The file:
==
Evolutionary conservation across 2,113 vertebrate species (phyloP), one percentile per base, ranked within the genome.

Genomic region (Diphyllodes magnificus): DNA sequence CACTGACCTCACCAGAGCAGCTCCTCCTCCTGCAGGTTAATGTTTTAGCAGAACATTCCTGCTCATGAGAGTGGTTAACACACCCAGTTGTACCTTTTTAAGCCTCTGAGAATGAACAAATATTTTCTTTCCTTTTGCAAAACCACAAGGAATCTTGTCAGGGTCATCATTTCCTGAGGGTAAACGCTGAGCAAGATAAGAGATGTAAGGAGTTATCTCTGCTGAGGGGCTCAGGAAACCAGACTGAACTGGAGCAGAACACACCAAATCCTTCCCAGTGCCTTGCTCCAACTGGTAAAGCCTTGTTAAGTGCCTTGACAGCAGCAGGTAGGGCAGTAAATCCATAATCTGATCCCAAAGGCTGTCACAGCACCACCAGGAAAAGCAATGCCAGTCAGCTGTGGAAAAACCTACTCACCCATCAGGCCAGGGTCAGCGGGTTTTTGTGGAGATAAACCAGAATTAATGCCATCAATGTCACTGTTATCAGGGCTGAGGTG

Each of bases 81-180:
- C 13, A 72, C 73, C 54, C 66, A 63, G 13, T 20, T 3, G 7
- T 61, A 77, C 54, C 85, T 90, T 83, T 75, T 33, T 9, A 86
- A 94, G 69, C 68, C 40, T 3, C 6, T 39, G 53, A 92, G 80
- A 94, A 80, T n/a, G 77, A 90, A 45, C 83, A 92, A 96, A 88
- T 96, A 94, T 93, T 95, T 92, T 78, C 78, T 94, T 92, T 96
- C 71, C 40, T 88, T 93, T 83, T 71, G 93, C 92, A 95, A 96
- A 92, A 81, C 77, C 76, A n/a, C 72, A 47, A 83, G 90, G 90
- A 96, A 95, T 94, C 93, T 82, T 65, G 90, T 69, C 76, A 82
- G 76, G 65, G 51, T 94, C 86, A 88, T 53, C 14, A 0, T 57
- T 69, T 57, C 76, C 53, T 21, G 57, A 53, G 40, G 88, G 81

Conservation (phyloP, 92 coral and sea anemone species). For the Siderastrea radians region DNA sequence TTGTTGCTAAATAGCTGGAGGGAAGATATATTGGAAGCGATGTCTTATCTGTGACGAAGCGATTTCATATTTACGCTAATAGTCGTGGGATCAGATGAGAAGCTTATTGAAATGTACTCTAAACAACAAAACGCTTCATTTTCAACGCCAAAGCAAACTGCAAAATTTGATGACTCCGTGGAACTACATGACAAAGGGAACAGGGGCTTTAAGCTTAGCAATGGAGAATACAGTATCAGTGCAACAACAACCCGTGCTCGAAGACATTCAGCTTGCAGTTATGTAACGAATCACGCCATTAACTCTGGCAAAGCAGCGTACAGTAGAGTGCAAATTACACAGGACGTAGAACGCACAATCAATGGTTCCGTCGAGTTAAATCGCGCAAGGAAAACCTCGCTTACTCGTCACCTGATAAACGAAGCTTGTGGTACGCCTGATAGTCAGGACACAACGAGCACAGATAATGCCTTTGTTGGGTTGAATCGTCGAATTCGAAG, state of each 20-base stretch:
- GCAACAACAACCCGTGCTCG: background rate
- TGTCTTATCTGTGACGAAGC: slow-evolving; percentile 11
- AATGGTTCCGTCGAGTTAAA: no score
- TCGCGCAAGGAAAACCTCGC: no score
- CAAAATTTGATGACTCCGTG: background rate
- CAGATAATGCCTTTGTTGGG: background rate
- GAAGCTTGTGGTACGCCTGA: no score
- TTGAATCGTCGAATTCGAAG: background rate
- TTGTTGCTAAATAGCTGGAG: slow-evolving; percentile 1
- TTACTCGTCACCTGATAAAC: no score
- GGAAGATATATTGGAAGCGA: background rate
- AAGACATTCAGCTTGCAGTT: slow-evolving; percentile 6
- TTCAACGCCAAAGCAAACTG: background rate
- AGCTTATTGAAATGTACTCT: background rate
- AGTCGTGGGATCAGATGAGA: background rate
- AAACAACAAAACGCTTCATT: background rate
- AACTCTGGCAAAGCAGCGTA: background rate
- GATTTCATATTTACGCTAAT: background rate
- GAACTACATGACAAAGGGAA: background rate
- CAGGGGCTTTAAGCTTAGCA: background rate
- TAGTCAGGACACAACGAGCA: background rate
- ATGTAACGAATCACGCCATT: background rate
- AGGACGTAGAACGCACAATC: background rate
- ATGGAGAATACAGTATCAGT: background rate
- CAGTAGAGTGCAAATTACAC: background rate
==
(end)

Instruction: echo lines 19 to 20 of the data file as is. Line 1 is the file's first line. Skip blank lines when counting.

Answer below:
- CAAAATTTGATGACTCCGTG: background rate
- CAGATAATGCCTTTGTTGGG: background rate